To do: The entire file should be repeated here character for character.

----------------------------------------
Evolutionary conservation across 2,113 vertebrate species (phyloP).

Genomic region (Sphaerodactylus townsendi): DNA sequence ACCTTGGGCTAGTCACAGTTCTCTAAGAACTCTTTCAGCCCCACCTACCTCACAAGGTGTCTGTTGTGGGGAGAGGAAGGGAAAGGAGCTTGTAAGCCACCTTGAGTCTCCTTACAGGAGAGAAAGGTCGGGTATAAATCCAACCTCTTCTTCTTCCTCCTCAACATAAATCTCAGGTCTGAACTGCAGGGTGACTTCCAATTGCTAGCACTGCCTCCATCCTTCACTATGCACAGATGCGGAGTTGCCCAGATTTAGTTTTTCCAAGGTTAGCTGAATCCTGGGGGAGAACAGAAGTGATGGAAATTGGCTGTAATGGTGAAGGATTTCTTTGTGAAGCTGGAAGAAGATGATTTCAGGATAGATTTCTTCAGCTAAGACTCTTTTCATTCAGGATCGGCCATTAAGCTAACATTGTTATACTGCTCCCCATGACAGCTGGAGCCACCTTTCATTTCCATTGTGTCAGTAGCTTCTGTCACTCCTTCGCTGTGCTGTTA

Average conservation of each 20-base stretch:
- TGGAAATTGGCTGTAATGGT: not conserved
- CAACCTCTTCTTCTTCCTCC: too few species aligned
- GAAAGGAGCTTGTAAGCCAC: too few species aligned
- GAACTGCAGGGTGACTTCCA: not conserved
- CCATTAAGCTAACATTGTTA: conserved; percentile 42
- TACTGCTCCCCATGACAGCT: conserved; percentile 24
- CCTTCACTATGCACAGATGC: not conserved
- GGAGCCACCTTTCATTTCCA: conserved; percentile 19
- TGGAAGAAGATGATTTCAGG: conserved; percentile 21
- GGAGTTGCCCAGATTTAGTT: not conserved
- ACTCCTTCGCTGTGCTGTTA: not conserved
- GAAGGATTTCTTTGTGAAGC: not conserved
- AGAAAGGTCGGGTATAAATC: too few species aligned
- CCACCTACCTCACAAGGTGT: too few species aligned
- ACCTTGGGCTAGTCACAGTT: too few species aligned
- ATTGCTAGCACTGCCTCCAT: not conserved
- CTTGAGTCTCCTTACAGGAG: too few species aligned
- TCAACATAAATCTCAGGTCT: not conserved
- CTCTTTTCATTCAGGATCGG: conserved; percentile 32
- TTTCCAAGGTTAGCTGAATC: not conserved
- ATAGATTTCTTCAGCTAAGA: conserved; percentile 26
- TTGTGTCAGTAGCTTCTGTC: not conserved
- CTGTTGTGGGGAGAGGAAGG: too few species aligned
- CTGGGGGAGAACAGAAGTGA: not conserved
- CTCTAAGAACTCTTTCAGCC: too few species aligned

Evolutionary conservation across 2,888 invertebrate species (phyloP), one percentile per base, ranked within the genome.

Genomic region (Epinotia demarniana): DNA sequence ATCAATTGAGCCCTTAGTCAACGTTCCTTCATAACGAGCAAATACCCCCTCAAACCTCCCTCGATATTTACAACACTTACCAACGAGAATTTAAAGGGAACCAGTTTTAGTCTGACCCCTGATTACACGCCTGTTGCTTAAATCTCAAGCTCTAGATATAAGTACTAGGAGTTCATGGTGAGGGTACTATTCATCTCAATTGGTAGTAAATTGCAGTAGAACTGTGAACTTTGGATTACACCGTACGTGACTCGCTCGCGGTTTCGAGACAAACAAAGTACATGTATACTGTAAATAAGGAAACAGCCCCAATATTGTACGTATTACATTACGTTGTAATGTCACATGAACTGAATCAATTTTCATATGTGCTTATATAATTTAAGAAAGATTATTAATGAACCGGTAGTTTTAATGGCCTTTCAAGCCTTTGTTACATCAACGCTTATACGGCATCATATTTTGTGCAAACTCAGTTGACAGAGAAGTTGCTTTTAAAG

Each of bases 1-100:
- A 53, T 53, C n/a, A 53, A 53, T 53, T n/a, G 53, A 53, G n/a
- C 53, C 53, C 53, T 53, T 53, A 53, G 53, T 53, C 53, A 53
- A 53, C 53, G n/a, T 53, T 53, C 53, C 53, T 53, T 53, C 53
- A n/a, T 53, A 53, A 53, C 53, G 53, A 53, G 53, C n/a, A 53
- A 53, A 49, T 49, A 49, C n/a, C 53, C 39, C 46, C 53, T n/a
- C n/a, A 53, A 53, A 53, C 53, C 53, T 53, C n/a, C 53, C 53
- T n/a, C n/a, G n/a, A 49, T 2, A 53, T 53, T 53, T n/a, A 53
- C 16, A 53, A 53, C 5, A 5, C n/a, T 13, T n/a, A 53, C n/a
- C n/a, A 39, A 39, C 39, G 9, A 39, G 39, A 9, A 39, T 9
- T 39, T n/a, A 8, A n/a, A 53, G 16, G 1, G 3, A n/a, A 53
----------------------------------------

Evolutionary conservation across 2,113 vertebrate species (phyloP).

Genomic region (Sphaerodactylus townsendi): DNA sequence ACCTTGGGCTAGTCACAGTTCTCTAAGAACTCTTTCAGCCCCACCTACCTCACAAGGTGTCTGTTGTGGGGAGAGGAAGGGAAAGGAGCTTGTAAGCCACCTTGAGTCTCCTTACAGGAGAGAAAGGTCGGGTATAAATCCAACCTCTTCTTCTTCCTCCTCAACATAAATCTCAGGTCTGAACTGCAGGGTGACTTCCAATTGCTAGCACTGCCTCCATCCTTCACTATGCACAGATGCGGAGTTGCCCAGATTTAGTTTTTCCAAGGTTAGCTGAATCCTGGGGGAGAACAGAAGTGATGGAAATTGGCTGTAATGGTGAAGGATTTCTTTGTGAAGCTGGAAGAAGATGATTTCAGGATAGATTTCTTCAGCTAAGACTCTTTTCATTCAGGATCGGCCATTAAGCTAACATTGTTATACTGCTCCCCATGACAGCTGGAGCCACCTTTCATTTCCATTGTGTCAGTAGCTTCTGTCACTCCTTCGCTGTGCTGTTA

Average conservation of each 20-base stretch:
- TGGAAATTGGCTGTAATGGT: not conserved
- CAACCTCTTCTTCTTCCTCC: too few species aligned
- GAAAGGAGCTTGTAAGCCAC: too few species aligned
- GAACTGCAGGGTGACTTCCA: not conserved
- CCATTAAGCTAACATTGTTA: conserved; percentile 42
- TACTGCTCCCCATGACAGCT: conserved; percentile 24
- CCTTCACTATGCACAGATGC: not conserved
- GGAGCCACCTTTCATTTCCA: conserved; percentile 19
- TGGAAGAAGATGATTTCAGG: conserved; percentile 21
- GGAGTTGCCCAGATTTAGTT: not conserved
- ACTCCTTCGCTGTGCTGTTA: not conserved
- GAAGGATTTCTTTGTGAAGC: not conserved
- AGAAAGGTCGGGTATAAATC: too few species aligned
- CCACCTACCTCACAAGGTGT: too few species aligned
- ACCTTGGGCTAGTCACAGTT: too few species aligned
- ATTGCTAGCACTGCCTCCAT: not conserved
- CTTGAGTCTCCTTACAGGAG: too few species aligned
- TCAACATAAATCTCAGGTCT: not conserved
- CTCTTTTCATTCAGGATCGG: conserved; percentile 32
- TTTCCAAGGTTAGCTGAATC: not conserved
- ATAGATTTCTTCAGCTAAGA: conserved; percentile 26
- TTGTGTCAGTAGCTTCTGTC: not conserved
- CTGTTGTGGGGAGAGGAAGG: too few species aligned
- CTGGGGGAGAACAGAAGTGA: not conserved
- CTCTAAGAACTCTTTCAGCC: too few species aligned

Evolutionary conservation across 2,888 invertebrate species (phyloP), one percentile per base, ranked within the genome.

Genomic region (Epinotia demarniana): DNA sequence ATCAATTGAGCCCTTAGTCAACGTTCCTTCATAACGAGCAAATACCCCCTCAAACCTCCCTCGATATTTACAACACTTACCAACGAGAATTTAAAGGGAACCAGTTTTAGTCTGACCCCTGATTACACGCCTGTTGCTTAAATCTCAAGCTCTAGATATAAGTACTAGGAGTTCATGGTGAGGGTACTATTCATCTCAATTGGTAGTAAATTGCAGTAGAACTGTGAACTTTGGATTACACCGTACGTGACTCGCTCGCGGTTTCGAGACAAACAAAGTACATGTATACTGTAAATAAGGAAACAGCCCCAATATTGTACGTATTACATTACGTTGTAATGTCACATGAACTGAATCAATTTTCATATGTGCTTATATAATTTAAGAAAGATTATTAATGAACCGGTAGTTTTAATGGCCTTTCAAGCCTTTGTTACATCAACGCTTATACGGCATCATATTTTGTGCAAACTCAGTTGACAGAGAAGTTGCTTTTAAAG

Each of bases 1-100:
- A 53, T 53, C n/a, A 53, A 53, T 53, T n/a, G 53, A 53, G n/a
- C 53, C 53, C 53, T 53, T 53, A 53, G 53, T 53, C 53, A 53
- A 53, C 53, G n/a, T 53, T 53, C 53, C 53, T 53, T 53, C 53
- A n/a, T 53, A 53, A 53, C 53, G 53, A 53, G 53, C n/a, A 53
- A 53, A 49, T 49, A 49, C n/a, C 53, C 39, C 46, C 53, T n/a
- C n/a, A 53, A 53, A 53, C 53, C 53, T 53, C n/a, C 53, C 53
- T n/a, C n/a, G n/a, A 49, T 2, A 53, T 53, T 53, T n/a, A 53
- C 16, A 53, A 53, C 5, A 5, C n/a, T 13, T n/a, A 53, C n/a
- C n/a, A 39, A 39, C 39, G 9, A 39, G 39, A 9, A 39, T 9
- T 39, T n/a, A 8, A n/a, A 53, G 16, G 1, G 3, A n/a, A 53